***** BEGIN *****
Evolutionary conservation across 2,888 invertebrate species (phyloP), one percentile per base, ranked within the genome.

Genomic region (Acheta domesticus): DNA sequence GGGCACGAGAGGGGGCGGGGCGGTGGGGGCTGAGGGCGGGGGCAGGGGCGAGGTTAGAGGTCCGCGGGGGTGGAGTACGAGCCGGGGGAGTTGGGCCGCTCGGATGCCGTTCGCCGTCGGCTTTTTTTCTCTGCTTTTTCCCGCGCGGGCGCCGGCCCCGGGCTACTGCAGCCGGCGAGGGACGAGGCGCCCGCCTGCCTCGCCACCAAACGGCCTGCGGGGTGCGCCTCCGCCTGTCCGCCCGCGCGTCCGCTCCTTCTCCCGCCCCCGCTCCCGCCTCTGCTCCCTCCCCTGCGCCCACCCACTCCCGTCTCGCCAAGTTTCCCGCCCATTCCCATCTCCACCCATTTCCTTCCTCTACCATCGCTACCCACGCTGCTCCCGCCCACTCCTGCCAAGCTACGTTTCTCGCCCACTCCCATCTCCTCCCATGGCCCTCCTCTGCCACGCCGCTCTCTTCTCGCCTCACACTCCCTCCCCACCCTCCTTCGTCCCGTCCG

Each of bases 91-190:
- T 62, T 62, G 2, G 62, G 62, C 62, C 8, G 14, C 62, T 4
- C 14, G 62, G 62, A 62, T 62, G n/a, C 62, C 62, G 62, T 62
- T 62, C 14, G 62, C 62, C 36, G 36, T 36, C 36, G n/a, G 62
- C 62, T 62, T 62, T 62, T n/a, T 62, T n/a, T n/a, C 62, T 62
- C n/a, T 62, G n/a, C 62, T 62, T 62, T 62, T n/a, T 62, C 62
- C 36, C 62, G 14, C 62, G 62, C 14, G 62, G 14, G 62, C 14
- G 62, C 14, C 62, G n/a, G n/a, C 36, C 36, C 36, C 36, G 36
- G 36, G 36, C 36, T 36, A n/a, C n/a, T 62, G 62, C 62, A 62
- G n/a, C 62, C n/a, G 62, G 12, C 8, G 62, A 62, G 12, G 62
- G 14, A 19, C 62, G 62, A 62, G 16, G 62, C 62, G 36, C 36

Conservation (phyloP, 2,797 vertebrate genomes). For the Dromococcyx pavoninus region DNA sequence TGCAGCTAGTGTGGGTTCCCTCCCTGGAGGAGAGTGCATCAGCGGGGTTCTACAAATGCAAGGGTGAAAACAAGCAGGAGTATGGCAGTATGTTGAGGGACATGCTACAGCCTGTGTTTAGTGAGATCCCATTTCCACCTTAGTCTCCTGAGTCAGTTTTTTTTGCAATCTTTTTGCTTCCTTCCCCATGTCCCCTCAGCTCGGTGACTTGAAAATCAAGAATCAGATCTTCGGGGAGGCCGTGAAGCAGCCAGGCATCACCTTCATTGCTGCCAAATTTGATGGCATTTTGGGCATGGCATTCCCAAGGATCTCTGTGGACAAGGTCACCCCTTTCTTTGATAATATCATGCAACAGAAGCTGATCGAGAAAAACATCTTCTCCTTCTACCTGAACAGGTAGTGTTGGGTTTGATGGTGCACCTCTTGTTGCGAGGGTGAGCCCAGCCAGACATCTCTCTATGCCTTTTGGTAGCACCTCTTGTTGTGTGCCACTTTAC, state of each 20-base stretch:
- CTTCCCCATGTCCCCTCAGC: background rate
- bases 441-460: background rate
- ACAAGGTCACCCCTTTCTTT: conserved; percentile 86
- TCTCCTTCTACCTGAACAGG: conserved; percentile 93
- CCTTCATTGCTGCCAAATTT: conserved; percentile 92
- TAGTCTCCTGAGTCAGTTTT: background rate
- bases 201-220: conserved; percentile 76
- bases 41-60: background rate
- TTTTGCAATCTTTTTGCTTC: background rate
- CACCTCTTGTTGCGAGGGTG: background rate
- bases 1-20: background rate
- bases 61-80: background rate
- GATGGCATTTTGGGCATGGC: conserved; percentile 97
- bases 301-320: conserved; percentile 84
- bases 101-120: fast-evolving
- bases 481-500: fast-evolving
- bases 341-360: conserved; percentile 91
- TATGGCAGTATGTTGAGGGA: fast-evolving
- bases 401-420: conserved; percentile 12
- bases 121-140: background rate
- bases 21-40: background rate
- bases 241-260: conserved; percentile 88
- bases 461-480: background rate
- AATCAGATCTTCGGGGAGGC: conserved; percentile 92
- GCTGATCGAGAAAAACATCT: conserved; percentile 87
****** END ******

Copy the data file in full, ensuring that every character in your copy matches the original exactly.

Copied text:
Evolutionary conservation across 2,888 invertebrate species (phyloP), one percentile per base, ranked within the genome.

Genomic region (Acheta domesticus): DNA sequence GGGCACGAGAGGGGGCGGGGCGGTGGGGGCTGAGGGCGGGGGCAGGGGCGAGGTTAGAGGTCCGCGGGGGTGGAGTACGAGCCGGGGGAGTTGGGCCGCTCGGATGCCGTTCGCCGTCGGCTTTTTTTCTCTGCTTTTTCCCGCGCGGGCGCCGGCCCCGGGCTACTGCAGCCGGCGAGGGACGAGGCGCCCGCCTGCCTCGCCACCAAACGGCCTGCGGGGTGCGCCTCCGCCTGTCCGCCCGCGCGTCCGCTCCTTCTCCCGCCCCCGCTCCCGCCTCTGCTCCCTCCCCTGCGCCCACCCACTCCCGTCTCGCCAAGTTTCCCGCCCATTCCCATCTCCACCCATTTCCTTCCTCTACCATCGCTACCCACGCTGCTCCCGCCCACTCCTGCCAAGCTACGTTTCTCGCCCACTCCCATCTCCTCCCATGGCCCTCCTCTGCCACGCCGCTCTCTTCTCGCCTCACACTCCCTCCCCACCCTCCTTCGTCCCGTCCG

Each of bases 91-190:
- T 62, T 62, G 2, G 62, G 62, C 62, C 8, G 14, C 62, T 4
- C 14, G 62, G 62, A 62, T 62, G n/a, C 62, C 62, G 62, T 62
- T 62, C 14, G 62, C 62, C 36, G 36, T 36, C 36, G n/a, G 62
- C 62, T 62, T 62, T 62, T n/a, T 62, T n/a, T n/a, C 62, T 62
- C n/a, T 62, G n/a, C 62, T 62, T 62, T 62, T n/a, T 62, C 62
- C 36, C 62, G 14, C 62, G 62, C 14, G 62, G 14, G 62, C 14
- G 62, C 14, C 62, G n/a, G n/a, C 36, C 36, C 36, C 36, G 36
- G 36, G 36, C 36, T 36, A n/a, C n/a, T 62, G 62, C 62, A 62
- G n/a, C 62, C n/a, G 62, G 12, C 8, G 62, A 62, G 12, G 62
- G 14, A 19, C 62, G 62, A 62, G 16, G 62, C 62, G 36, C 36

Conservation (phyloP, 2,797 vertebrate genomes). For the Dromococcyx pavoninus region DNA sequence TGCAGCTAGTGTGGGTTCCCTCCCTGGAGGAGAGTGCATCAGCGGGGTTCTACAAATGCAAGGGTGAAAACAAGCAGGAGTATGGCAGTATGTTGAGGGACATGCTACAGCCTGTGTTTAGTGAGATCCCATTTCCACCTTAGTCTCCTGAGTCAGTTTTTTTTGCAATCTTTTTGCTTCCTTCCCCATGTCCCCTCAGCTCGGTGACTTGAAAATCAAGAATCAGATCTTCGGGGAGGCCGTGAAGCAGCCAGGCATCACCTTCATTGCTGCCAAATTTGATGGCATTTTGGGCATGGCATTCCCAAGGATCTCTGTGGACAAGGTCACCCCTTTCTTTGATAATATCATGCAACAGAAGCTGATCGAGAAAAACATCTTCTCCTTCTACCTGAACAGGTAGTGTTGGGTTTGATGGTGCACCTCTTGTTGCGAGGGTGAGCCCAGCCAGACATCTCTCTATGCCTTTTGGTAGCACCTCTTGTTGTGTGCCACTTTAC, state of each 20-base stretch:
- CTTCCCCATGTCCCCTCAGC: background rate
- bases 441-460: background rate
- ACAAGGTCACCCCTTTCTTT: conserved; percentile 86
- TCTCCTTCTACCTGAACAGG: conserved; percentile 93
- CCTTCATTGCTGCCAAATTT: conserved; percentile 92
- TAGTCTCCTGAGTCAGTTTT: background rate
- bases 201-220: conserved; percentile 76
- bases 41-60: background rate
- TTTTGCAATCTTTTTGCTTC: background rate
- CACCTCTTGTTGCGAGGGTG: background rate
- bases 1-20: background rate
- bases 61-80: background rate
- GATGGCATTTTGGGCATGGC: conserved; percentile 97
- bases 301-320: conserved; percentile 84
- bases 101-120: fast-evolving
- bases 481-500: fast-evolving
- bases 341-360: conserved; percentile 91
- TATGGCAGTATGTTGAGGGA: fast-evolving
- bases 401-420: conserved; percentile 12
- bases 121-140: background rate
- bases 21-40: background rate
- bases 241-260: conserved; percentile 88
- bases 461-480: background rate
- AATCAGATCTTCGGGGAGGC: conserved; percentile 92
- GCTGATCGAGAAAAACATCT: conserved; percentile 87